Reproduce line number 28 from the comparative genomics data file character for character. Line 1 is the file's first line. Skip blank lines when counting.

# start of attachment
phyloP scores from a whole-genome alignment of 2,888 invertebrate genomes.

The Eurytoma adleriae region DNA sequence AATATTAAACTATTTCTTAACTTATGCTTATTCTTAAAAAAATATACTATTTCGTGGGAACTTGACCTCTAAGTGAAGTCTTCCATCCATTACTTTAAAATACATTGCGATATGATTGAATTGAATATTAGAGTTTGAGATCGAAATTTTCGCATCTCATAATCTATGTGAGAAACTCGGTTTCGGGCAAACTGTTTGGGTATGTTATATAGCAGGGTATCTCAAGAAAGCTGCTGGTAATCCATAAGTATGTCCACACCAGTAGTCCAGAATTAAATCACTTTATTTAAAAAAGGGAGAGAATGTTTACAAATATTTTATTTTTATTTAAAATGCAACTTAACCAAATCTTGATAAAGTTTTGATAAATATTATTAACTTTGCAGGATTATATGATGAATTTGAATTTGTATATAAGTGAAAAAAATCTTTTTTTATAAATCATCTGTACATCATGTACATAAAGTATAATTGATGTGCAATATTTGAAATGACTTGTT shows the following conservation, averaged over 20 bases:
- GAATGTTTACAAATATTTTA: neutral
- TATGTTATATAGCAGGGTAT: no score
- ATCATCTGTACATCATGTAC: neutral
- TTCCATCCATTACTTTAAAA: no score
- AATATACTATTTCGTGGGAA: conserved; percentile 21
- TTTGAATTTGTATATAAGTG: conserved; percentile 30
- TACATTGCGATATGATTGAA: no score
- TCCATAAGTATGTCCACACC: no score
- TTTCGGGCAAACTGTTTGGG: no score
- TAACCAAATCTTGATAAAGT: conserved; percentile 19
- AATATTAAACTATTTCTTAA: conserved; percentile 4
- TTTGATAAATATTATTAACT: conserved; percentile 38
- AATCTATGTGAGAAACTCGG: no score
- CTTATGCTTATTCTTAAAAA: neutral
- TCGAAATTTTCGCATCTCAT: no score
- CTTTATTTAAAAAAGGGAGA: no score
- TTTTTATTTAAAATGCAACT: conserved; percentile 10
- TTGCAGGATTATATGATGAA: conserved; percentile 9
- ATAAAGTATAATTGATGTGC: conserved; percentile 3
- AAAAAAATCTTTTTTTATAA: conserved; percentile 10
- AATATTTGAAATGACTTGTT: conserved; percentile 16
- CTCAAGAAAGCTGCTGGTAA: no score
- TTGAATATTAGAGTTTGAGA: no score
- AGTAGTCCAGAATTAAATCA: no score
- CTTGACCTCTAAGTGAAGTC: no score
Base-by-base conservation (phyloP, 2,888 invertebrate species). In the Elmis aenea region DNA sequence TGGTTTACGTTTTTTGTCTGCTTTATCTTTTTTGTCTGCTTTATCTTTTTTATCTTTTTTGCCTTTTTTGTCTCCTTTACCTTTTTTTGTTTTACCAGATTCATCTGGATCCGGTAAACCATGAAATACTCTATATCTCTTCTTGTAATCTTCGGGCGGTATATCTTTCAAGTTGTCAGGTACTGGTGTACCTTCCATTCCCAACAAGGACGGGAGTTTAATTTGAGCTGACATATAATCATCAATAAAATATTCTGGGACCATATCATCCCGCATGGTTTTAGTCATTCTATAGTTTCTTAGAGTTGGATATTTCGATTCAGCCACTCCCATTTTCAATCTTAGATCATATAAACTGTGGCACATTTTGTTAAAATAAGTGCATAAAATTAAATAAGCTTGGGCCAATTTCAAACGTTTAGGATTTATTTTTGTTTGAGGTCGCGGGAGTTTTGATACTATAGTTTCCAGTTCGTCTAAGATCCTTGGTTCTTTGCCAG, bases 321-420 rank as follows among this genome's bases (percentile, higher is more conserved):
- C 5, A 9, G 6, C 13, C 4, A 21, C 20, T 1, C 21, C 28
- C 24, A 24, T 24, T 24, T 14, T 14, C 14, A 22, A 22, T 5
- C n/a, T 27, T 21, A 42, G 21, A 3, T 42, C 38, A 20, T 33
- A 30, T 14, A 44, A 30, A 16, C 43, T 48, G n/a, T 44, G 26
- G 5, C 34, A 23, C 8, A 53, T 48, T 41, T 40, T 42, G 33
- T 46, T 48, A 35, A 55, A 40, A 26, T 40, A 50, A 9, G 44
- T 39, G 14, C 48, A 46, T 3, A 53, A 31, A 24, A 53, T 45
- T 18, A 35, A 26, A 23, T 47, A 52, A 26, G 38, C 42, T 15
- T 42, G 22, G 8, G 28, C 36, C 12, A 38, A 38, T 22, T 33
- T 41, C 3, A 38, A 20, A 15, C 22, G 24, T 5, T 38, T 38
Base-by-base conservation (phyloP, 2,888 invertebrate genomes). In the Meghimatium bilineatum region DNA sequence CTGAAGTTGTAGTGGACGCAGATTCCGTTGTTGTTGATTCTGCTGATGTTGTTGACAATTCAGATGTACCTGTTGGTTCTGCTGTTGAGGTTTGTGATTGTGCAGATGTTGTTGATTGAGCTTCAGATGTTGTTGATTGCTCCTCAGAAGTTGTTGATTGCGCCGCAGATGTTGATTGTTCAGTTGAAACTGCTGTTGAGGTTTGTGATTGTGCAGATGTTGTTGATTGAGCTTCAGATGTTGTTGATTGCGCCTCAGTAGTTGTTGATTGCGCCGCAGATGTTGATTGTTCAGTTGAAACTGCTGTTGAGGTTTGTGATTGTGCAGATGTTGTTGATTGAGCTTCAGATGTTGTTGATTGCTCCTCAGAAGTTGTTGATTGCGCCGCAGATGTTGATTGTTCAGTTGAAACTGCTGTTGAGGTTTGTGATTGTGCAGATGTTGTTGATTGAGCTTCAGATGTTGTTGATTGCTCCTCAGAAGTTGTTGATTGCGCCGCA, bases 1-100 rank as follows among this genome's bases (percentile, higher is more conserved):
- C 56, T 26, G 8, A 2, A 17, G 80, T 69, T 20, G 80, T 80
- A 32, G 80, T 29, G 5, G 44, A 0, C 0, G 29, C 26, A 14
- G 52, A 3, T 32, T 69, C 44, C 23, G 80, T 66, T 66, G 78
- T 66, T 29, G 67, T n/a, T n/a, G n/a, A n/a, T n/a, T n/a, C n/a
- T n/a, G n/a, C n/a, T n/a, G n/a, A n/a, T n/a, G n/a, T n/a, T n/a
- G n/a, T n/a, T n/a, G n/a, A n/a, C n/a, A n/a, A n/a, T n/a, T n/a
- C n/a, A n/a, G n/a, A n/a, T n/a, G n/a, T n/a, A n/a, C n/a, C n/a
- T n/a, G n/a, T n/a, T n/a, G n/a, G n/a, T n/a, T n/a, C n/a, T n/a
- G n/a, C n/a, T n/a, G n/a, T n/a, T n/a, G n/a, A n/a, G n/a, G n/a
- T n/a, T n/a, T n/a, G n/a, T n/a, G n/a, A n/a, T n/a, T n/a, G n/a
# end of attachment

Base-by-base conservation (phyloP, 2,888 invertebrate species). In the Elmis aenea region DNA sequence TGGTTTACGTTTTTTGTCTGCTTTATCTTTTTTGTCTGCTTTATCTTTTTTATCTTTTTTGCCTTTTTTGTCTCCTTTACCTTTTTTTGTTTTACCAGATTCATCTGGATCCGGTAAACCATGAAATACTCTATATCTCTTCTTGTAATCTTCGGGCGGTATATCTTTCAAGTTGTCAGGTACTGGTGTACCTTCCATTCCCAACAAGGACGGGAGTTTAATTTGAGCTGACATATAATCATCAATAAAATATTCTGGGACCATATCATCCCGCATGGTTTTAGTCATTCTATAGTTTCTTAGAGTTGGATATTTCGATTCAGCCACTCCCATTTTCAATCTTAGATCATATAAACTGTGGCACATTTTGTTAAAATAAGTGCATAAAATTAAATAAGCTTGGGCCAATTTCAAACGTTTAGGATTTATTTTTGTTTGAGGTCGCGGGAGTTTTGATACTATAGTTTCCAGTTCGTCTAAGATCCTTGGTTCTTTGCCAG, bases 321-420 rank as follows among this genome's bases (percentile, higher is more conserved):